MINNEAPOLIS — Does the North American market really need a hybrid sedan?
Truck sales dominated the Canadian market in May, accounting for 69 per cent of total new-vehicle sales. It’s a similar scene in the much larger U.S. market. But it doesn't matter. Honda is bringing the redesigned Insight to market, and its dealers will have to sell it in a shrinking sedan segment, one that’s getting more crowded for hybrids.
For Honda, that means finding the 2019 Insight a patch of real estate where it doesn't cannibalize Honda's Accord Hybrid or Clarity plug-in hybrid, and where it can compete well against the Toyota Prius and challengers such as Hyundai's Ioniq family.
The tight spot has Honda targeting the Insight, which is priced below the Accord and Clarity, at younger buyers who haven't begun families and are described as "style-, image- and eco-conscious."
Honda Canada said Monday the Insight Hybrid starts at $29,645 while the Insight Hybrid Touring starts at $33,245. Prices include delivery.
All Insights sold in Canada come standard with multi-element LED headlights, push-button start, and the Honda Sensing suite of advanced safety and driver-assistive technologies. Standard connected elements include an eight-inch display audio with Apple CarPlay and Android Auto integration. The Insight Hybrid Touring adds leather seating surfaces, power sunroof, four-way power passenger seat, Honda Satellite-Linked Navigation System and more.
The 2019 Insight is powered by the third generation of Honda’s two-motor hybrid drivetrain. A 1.5-litre DOHC i-VTEC Atkinson-cycle inline-four engine with 40.5 per cent thermal efficiency is paired to an electric propulsion motor that produces 197 pound feet of torque for a total output of 151 horsepower.
The Insight will come in three trims in the United States: the base LX, EX and the loaded Touring
The automaker is trying to position the Insight to avoid turf battles with its hybrid sedans and the unelectrified Civic, whose highway fuel economy is estimated at 42 mpg or 6.8 litres per 100 kilometres.
Honda has committed at the corporate level to far greater electrification across its lineup, seeking to have two-thirds of its global vehicle sales come from electrified vehicles by 2030, with a faster ramp-up in Europe and more electrified variants of its core nameplates.
But like other automakers facing stricter regulations across the globe, it faces a delicate task in marketing its green vehicles to North American customers who have shown more interest in size, utility and driving dynamics than fuel economy.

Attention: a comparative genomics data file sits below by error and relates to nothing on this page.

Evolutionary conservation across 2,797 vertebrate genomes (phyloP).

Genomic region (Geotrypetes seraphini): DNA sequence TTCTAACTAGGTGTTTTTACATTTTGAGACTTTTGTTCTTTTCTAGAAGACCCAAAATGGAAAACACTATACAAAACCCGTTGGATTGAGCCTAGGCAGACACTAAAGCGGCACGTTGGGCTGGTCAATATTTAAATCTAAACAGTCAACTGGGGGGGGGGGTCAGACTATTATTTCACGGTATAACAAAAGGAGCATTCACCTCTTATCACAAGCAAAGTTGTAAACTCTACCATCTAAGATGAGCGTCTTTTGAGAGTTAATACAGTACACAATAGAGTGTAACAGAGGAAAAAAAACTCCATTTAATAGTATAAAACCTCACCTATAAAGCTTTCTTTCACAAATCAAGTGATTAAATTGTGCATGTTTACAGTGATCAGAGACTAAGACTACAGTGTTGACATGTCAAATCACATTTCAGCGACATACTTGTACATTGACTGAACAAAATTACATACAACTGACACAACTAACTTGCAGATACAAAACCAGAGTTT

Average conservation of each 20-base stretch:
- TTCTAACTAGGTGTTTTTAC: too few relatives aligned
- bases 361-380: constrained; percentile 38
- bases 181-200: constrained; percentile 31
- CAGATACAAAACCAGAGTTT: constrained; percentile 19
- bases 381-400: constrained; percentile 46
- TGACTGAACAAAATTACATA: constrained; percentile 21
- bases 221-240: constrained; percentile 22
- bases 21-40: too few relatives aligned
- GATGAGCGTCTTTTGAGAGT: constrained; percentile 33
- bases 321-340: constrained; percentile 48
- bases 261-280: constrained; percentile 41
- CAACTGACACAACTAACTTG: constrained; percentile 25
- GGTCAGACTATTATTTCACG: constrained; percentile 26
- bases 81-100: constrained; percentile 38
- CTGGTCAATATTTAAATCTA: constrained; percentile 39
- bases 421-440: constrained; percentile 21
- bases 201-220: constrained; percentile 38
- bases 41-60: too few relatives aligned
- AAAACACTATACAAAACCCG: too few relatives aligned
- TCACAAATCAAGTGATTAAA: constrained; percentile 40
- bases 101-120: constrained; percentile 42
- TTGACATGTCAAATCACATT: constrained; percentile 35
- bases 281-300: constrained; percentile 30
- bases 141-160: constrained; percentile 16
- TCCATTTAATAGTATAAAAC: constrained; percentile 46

The Insight, for its part, has a poor record of breaking through. Though it was the first gasoline-electric hybrid sold in the United States, the nameplate was quickly eclipsed by the Prius as a volume seller and a status symbol.
The 2019 Insight, Honda says, will be the entry point to its expanding electrified lineup. The Accord Hybrid, on the other hand, is costlier, larger and directed at young families. The Clarity plug-in variant, sitting at the top of Honda's hybrid totem pole, is meant for an older buyer profile.
For younger consumers, Honda says the Insight is a more sophisticated, refined alternative to the "youthful, sporty Civic." The automaker believes it has found a home for the Insight between the upper end of the Civic and the lower end of the Accord, said Jay Joseph, American Honda's head of product planning, during a media presentation in Minneapolis earlier this month. The premise is that it's a capable, stylish sedan that happens to be a hybrid, capable of 55 mpg — or about 5.1 litres per 100 km — in the city and combined fuel economy of 52 mpg or 5.4 litres per 100 km.
IDENTITY BY DESIGN
Joseph said the Insight's design will play a critical role in separating it from Honda's other sedans and shaping its identity when it reaches dealerships this summer. It's a far cry from the styling of previous generations, which switched from awkward science experiment to Prius clone.
"The key to [its positioning] upfront was separating it physically from the other cars. We chose to invest in giving it unique styling," Joseph said of the Insight, whose underpinnings are based on the 10th-generation Civic. "Most of what you see and touch on that car is unique to the Insight."
Honda hopes the modest, Accord-like shape will be an attractive alternative to the polarizing creases of the Prius, while opening up conquest potential to traditional compact sedans such as the Mazda3 and Volkswagen Jetta.
Dave Sullivan, an analyst at AutoPacific, says the Insight will present some "very good competition" for the Prius, but he doesn't expect the Insight to eat heavily into Prius sales. Prius buyers, he said, are a different breed.
AutoPacific forecasts that U.S. Insight sales will be around 28,000 in 2019 when it has a full year under its belt. He expects the EX to be the most popular. Canadian forecasts weren’t made.
The Insight has three drive modes: normal, ECON and sport, which Honda says gives it "sporty-feeling acceleration with sharper throttle response."
"The stereotype of hybrids is that you're sacrificing performance for fuel economy," Sullivan said, though Toyota touts a more sporty Prius. "If they're truly able to offer something that breaks up the stereotype of being stuck behind a Prius, it's definitely a compelling reason to look at one if you're in the market for a hybrid."
Greg Layson of Automotive News Canada contributed to this report.